This question already has an answer here:

In Ubuntu I can do this in order to add a new group and user:

groupadd group123
useradd -m -s /bin/bash -g group123 user123
usermod -a -G sudo,www-data user123

I was able to do this in FreeBsd:

sudo pw groupadd group123
sudo pw useradd user123 -m -s /bin/tcsh -g group123

But this has failed:

sudo pw usermod -a -G sudo,www-data user123

because the group sudo didn't exist. Why not? doesn't "sudo pw" imply that it must? If not, how to properly add it?

marked as duplicate by Gilles, Jeff Schaller, Archemar, Stephen Kitt, Anthony Geoghegan Apr 21 '17 at 9:43

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  • 2
    the sudo group doesn't have to exist, no. it's a convenience for entering sudo rules. Does your sudoers file refer to %sudo for rules? – Jeff Schaller Apr 19 '17 at 17:17
  • 2
    FreeBSD has a great documentation which covers this: freebsd.org/doc/handbook/users-synopsis.html – Valentin Bajrami Apr 19 '17 at 17:22
  • @JeffSchaller, how to find out that? – Dorion Apr 20 '17 at 1:32
  • @val0x00ff, hence, how to fix it? – Dorion Apr 20 '17 at 1:33
  • 1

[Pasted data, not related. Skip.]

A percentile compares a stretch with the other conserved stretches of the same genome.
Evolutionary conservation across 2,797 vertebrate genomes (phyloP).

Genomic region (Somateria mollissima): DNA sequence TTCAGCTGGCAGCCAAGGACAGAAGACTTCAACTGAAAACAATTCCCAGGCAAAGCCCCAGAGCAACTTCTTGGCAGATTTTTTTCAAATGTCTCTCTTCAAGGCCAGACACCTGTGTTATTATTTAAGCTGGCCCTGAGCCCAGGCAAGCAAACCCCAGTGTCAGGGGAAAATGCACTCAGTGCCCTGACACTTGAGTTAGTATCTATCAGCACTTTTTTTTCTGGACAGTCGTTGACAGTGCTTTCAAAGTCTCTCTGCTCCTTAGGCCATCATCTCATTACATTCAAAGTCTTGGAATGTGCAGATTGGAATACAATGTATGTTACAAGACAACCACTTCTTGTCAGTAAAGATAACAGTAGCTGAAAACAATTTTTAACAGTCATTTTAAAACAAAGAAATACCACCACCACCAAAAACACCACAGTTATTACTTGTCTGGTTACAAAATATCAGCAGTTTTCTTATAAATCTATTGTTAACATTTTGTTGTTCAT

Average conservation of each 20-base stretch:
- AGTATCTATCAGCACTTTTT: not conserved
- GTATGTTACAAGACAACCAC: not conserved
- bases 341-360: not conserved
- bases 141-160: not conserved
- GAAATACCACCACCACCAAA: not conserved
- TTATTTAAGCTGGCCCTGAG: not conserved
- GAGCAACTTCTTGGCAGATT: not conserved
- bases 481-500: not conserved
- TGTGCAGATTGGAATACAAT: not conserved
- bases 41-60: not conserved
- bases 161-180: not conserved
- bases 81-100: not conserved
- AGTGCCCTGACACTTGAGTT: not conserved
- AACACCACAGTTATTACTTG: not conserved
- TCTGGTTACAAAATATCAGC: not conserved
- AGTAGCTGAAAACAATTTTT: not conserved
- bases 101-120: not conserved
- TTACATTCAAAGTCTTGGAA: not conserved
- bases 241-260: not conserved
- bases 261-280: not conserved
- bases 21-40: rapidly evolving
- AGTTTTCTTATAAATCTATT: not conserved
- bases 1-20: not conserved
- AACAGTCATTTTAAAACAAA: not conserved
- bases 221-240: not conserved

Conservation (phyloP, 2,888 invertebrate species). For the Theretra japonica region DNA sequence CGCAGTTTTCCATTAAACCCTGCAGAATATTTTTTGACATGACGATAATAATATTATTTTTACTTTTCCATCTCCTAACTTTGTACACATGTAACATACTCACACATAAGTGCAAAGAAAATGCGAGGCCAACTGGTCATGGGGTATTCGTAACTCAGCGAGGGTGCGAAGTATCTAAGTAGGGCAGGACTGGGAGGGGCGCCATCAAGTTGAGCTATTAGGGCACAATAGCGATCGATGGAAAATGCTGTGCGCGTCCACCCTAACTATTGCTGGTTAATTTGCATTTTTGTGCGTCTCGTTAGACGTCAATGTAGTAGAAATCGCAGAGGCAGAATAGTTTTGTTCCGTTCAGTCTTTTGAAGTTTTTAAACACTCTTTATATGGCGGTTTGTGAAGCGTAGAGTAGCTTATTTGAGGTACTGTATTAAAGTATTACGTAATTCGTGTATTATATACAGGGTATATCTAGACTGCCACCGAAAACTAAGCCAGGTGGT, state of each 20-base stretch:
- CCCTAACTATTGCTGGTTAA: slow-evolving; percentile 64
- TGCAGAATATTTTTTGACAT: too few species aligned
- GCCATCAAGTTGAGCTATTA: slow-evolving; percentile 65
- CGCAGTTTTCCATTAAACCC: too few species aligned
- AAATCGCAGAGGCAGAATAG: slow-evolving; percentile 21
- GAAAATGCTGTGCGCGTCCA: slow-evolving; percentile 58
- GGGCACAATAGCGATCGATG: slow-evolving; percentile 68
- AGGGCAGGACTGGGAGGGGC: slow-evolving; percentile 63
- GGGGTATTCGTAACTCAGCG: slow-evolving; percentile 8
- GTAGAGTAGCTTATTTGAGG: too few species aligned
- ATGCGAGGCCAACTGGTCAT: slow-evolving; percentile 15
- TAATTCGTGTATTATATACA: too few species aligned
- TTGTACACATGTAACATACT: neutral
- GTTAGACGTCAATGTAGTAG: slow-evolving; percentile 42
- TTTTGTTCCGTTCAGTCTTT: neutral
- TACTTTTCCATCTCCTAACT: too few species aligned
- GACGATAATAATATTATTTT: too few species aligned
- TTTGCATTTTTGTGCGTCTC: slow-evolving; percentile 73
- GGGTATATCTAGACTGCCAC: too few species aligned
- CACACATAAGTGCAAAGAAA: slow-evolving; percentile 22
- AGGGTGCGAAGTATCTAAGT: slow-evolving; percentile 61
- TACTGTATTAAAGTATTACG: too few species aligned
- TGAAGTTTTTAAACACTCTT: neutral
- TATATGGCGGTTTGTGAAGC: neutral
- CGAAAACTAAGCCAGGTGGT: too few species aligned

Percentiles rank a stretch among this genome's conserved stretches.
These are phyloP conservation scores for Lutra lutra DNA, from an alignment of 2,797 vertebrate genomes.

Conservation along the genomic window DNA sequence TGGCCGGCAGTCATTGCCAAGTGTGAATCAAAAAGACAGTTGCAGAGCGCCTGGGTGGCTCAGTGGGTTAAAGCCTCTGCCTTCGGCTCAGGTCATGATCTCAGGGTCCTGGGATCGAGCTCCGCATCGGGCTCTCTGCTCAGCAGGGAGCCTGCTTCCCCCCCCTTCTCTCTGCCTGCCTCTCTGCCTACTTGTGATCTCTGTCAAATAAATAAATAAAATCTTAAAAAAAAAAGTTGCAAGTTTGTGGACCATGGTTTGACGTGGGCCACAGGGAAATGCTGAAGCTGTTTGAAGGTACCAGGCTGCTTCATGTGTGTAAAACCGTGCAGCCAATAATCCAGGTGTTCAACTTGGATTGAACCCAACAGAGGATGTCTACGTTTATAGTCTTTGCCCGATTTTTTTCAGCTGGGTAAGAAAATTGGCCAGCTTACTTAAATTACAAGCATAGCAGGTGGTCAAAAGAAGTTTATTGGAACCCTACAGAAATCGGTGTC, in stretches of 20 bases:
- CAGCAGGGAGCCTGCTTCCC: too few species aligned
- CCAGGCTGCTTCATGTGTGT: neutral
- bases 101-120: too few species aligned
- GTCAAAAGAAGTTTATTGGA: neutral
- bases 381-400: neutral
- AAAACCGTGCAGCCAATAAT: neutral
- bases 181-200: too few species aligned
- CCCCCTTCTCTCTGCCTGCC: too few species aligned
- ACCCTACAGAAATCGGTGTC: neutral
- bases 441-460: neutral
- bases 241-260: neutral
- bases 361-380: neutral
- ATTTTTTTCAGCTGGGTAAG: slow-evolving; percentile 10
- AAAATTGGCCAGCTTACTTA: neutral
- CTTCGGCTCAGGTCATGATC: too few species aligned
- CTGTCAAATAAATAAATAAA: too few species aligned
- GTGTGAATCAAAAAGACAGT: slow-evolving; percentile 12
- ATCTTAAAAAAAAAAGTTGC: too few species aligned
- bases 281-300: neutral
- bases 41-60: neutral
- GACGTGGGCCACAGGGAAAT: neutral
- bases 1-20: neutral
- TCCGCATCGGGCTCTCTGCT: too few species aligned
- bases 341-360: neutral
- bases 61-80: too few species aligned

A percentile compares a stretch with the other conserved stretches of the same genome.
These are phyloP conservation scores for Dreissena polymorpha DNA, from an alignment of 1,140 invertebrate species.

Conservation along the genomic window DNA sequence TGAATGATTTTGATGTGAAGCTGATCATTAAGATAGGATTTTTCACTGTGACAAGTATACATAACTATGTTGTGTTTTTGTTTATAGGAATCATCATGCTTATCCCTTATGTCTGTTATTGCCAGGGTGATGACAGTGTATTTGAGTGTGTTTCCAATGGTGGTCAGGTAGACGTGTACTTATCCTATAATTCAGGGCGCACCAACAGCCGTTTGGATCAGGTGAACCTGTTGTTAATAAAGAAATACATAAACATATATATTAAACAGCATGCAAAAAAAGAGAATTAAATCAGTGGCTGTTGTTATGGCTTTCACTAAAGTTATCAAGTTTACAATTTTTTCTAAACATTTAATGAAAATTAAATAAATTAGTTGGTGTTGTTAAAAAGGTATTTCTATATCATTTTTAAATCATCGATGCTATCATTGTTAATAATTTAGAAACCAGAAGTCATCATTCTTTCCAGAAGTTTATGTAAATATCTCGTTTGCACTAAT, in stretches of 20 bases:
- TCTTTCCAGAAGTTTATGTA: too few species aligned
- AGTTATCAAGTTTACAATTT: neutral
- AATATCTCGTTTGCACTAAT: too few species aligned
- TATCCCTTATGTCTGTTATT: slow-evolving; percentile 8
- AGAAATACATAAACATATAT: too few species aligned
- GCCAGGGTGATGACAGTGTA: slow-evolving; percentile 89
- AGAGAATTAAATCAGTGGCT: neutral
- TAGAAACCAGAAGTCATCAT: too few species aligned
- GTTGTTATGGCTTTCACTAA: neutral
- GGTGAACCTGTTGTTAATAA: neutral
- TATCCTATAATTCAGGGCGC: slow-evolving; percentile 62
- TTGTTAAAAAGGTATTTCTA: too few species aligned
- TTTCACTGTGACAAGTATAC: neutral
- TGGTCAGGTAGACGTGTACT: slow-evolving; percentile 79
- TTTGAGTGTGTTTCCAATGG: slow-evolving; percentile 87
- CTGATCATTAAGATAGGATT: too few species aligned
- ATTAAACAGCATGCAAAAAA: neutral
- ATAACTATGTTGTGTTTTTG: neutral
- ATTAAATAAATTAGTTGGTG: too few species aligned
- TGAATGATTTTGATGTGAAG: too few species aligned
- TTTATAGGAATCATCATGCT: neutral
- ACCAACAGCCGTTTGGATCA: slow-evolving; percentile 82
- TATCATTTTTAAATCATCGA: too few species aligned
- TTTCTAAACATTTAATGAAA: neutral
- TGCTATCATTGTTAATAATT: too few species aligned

Then IMHO you're solving the wrong problem. Your sudoers file is granting privileges based on something else. Adding a sudo group probably won't solve this particular problem. – Jeff Schaller Apr 20 '17 at 1:47

There is no default group named "sudo" on FreeBSD. There is no connection between the command "sudo" and the presence of a group named "sudo".

You can see which groups you have on your system using:

$ cat /etc/group

It is common on many Linux distributions (including Ubuntu) to have a group named "sudo". On FreeBSD it is most common to use the groups "wheel" or "operators" for the same purpose.

The sudo program reads a configuration file. This file determines which users and groups are allowed to do what.

If sudo was installed with the pkg package installer then you find the sudo configuration file here:


The interesting part of the configuration file are the following lines:

## Uncomment to allow members of group wheel to execute any command
# %wheel ALL=(ALL) ALL

## Same thing without a password

## Uncomment to allow members of group sudo to execute any command
# %sudo ALL=(ALL) ALL

My guess is that someone set your system up to allow sudo for the group "wheel" and added your user to that group. The group "sudo" does simply not exist and you cannot add anyone to a non-existing group.

You should either add the user to the "wheel" group (or whatever defined in /usr/local/etc/sudoers) - or you should create the group "sudo" and make sure it is not commented out in /usr/local/etc/sudoers

Further reading in section 13.14. Shared Administration with Sudo in the FreeBSD Handbook. The man pages for the command sudo and the configuration file for the full monty.

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